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Virtual Symposium Co-Organized by Katie MacDonald MArch ’16 Hosts Presentations from GSD Alumni

Projecting Fellows, a symposium which brings together fellows from American architecture schools to explore the emergent interests of a new generation of architects and academics, launches on Tuesday, January 5, 2021. Co-organized by Katie MacDonald MArch ‘16, the free, virtual, five-evening series ran on Tuesday evenings from January 5 to February 2, 2021 and included presentations by Zannah Matson MLA ‘15, Eduardo Mediero MArch ‘19, and Zahra Safaverdi MArch ’17. The events roster of moderators includes Sekou Cooke MArch ’14 and Felipe Correa MAUD ’03.

Videos of all of the symposium events can be viewed for free on demand from the Projecting Fellows website.

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Ryn Burns MDes ’13 Highlighted by NCARB in Interview

Ryn Burns, RA, LEED GA, MDes ’13 was highlighted in an Architect Spotlight by NCARB. Ryn is the Design Director at MG2 Design and a board member of Black Land Ownership, a grassroots organization based in Brooklyn, New York.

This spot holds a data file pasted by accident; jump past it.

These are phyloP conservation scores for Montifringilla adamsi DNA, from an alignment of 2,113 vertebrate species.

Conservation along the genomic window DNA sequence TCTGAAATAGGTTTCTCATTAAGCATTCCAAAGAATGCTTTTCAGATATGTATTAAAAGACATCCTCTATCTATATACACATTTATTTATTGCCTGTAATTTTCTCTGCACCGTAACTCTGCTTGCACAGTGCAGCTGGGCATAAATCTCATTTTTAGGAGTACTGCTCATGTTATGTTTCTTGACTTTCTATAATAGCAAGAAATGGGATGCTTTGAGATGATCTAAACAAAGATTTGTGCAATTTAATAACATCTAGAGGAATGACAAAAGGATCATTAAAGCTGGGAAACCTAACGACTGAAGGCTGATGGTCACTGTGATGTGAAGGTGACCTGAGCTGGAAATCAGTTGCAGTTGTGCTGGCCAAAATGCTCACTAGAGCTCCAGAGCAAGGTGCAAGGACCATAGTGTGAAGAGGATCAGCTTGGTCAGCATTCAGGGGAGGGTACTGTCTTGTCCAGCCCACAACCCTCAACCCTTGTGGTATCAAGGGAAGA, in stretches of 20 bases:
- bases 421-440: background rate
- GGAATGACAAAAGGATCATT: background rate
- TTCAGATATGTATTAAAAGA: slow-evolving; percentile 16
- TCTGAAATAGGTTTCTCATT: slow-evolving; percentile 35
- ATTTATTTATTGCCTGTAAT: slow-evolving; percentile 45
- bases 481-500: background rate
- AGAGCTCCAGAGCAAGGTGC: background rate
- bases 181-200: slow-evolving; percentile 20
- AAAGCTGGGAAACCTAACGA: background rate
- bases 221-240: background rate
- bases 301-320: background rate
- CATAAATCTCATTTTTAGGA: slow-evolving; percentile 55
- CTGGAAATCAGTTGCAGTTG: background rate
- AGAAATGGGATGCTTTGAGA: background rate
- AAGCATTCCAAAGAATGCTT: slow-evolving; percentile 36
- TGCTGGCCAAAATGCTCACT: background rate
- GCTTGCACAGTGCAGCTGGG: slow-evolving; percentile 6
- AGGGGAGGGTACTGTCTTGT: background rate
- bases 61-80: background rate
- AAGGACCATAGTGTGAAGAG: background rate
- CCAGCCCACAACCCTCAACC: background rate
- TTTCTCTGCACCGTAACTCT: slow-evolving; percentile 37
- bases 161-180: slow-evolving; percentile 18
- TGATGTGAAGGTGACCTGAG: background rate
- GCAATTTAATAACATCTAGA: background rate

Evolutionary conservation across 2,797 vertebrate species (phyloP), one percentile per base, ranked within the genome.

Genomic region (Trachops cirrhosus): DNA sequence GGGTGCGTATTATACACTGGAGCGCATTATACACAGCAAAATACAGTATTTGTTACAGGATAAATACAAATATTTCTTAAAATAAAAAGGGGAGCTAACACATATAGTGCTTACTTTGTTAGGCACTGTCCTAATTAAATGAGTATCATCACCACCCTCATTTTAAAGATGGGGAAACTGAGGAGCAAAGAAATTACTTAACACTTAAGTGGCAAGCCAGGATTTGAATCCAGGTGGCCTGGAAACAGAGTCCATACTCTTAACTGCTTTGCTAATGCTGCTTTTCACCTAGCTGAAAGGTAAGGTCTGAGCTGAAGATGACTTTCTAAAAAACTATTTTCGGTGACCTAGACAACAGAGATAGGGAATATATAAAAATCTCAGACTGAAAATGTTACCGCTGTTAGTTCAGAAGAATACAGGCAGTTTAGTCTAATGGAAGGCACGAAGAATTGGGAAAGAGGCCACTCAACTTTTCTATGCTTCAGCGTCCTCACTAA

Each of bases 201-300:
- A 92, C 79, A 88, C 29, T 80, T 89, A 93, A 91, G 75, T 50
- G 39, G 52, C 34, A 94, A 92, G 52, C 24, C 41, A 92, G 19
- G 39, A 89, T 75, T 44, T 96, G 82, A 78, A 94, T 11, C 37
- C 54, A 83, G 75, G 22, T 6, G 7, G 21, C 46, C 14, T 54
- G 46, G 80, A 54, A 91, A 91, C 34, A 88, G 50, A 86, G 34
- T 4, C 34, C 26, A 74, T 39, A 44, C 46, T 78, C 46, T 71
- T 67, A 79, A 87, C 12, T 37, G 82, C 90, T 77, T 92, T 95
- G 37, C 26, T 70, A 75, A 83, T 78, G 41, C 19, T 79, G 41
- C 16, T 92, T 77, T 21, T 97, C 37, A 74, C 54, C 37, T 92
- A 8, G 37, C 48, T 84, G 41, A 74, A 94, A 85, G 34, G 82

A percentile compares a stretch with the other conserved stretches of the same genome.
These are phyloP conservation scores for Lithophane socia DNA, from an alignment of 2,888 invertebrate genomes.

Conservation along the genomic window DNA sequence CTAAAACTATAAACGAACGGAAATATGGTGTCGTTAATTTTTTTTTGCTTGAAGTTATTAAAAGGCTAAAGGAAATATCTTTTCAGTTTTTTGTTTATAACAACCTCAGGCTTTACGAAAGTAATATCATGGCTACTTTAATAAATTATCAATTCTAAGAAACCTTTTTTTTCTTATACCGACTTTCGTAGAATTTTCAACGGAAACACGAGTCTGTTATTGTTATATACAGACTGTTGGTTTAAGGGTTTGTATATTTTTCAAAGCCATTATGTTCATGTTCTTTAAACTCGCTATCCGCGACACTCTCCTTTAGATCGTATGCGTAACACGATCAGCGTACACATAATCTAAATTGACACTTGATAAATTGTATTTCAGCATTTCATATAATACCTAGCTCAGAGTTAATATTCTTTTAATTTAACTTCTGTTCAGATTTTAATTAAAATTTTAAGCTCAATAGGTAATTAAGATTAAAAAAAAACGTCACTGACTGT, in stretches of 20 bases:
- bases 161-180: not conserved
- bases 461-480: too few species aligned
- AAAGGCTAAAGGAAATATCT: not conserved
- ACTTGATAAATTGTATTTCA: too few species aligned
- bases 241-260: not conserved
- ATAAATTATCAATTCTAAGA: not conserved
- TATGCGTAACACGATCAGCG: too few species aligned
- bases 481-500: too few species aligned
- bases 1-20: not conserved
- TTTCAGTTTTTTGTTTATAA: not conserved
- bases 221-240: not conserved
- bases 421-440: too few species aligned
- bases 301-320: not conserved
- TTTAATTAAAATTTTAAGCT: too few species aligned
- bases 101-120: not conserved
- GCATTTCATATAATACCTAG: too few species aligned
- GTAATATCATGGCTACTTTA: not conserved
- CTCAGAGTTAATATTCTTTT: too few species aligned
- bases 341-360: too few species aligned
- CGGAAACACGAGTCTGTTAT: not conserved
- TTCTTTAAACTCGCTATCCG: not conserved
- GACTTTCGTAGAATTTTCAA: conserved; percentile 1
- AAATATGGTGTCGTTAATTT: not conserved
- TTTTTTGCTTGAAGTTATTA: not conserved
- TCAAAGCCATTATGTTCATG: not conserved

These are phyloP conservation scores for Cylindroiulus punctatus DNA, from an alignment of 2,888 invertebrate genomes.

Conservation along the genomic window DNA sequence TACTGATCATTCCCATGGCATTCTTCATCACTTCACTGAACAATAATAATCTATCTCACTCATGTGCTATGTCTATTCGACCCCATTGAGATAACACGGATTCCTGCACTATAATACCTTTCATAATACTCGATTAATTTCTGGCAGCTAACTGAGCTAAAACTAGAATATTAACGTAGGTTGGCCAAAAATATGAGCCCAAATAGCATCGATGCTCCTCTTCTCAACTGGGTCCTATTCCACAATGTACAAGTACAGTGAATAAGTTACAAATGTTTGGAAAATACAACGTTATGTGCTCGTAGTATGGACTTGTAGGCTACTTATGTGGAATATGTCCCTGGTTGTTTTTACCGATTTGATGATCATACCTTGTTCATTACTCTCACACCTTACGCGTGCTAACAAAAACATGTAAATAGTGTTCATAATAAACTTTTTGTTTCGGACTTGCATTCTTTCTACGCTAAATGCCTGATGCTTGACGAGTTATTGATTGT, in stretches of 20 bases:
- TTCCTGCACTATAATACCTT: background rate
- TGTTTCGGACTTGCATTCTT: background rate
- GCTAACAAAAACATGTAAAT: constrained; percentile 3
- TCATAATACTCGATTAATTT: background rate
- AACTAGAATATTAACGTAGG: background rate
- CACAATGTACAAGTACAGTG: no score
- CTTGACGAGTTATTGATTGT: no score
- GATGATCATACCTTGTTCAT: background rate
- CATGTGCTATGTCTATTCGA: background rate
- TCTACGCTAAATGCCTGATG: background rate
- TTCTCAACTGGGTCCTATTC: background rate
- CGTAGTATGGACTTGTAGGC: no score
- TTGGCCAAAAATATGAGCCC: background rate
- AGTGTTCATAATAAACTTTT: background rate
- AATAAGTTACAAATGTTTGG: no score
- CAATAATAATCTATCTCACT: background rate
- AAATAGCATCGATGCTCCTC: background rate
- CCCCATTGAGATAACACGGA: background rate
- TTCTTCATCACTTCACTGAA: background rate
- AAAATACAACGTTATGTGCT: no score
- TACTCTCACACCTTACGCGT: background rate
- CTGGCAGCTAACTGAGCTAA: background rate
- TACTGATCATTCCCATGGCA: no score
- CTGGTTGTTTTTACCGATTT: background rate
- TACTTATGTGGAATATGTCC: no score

To see the full interview with Ryn, where he highlights the importance of diverse narratives in improving the built environment and shares some of his experiences, visit the NCARB site.

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Jennifer Ly MArch ’14 and James Leng MArch ’13 Receive Graham Foundation Grant

Jennifer Ly MArch ’14 and James Leng MArch ’13 were recipients of a Graham Foundation grant for their project “Veil Craft,” an architectural installation that reimagines Los Angeles’ Craft Contemporary courtyard.

According to the Graham Foundation website, the project utilizes, “construction scaffolding textiles [to explore] untapped aesthetic potentials of this utilitarian material and activate the public’s interest in the overlooked materiality of our built environment.”

For a full description of the project and Jennifer and James’ work together, visit the Graham Foundation’s site.

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L. Renee Blount MLA ’17 Featured on Cover of Outside Magazine

L. Renee Blount MLA ’17 was interviewed by and featured on the cover of Outside Magazine this past fall. Since her graduation from the GSD, L has become a strategy consultant and photographer. L is well-known for her Instagram account, @ubranclimbr, where she shares photos and stories of her outdoor adventures and career.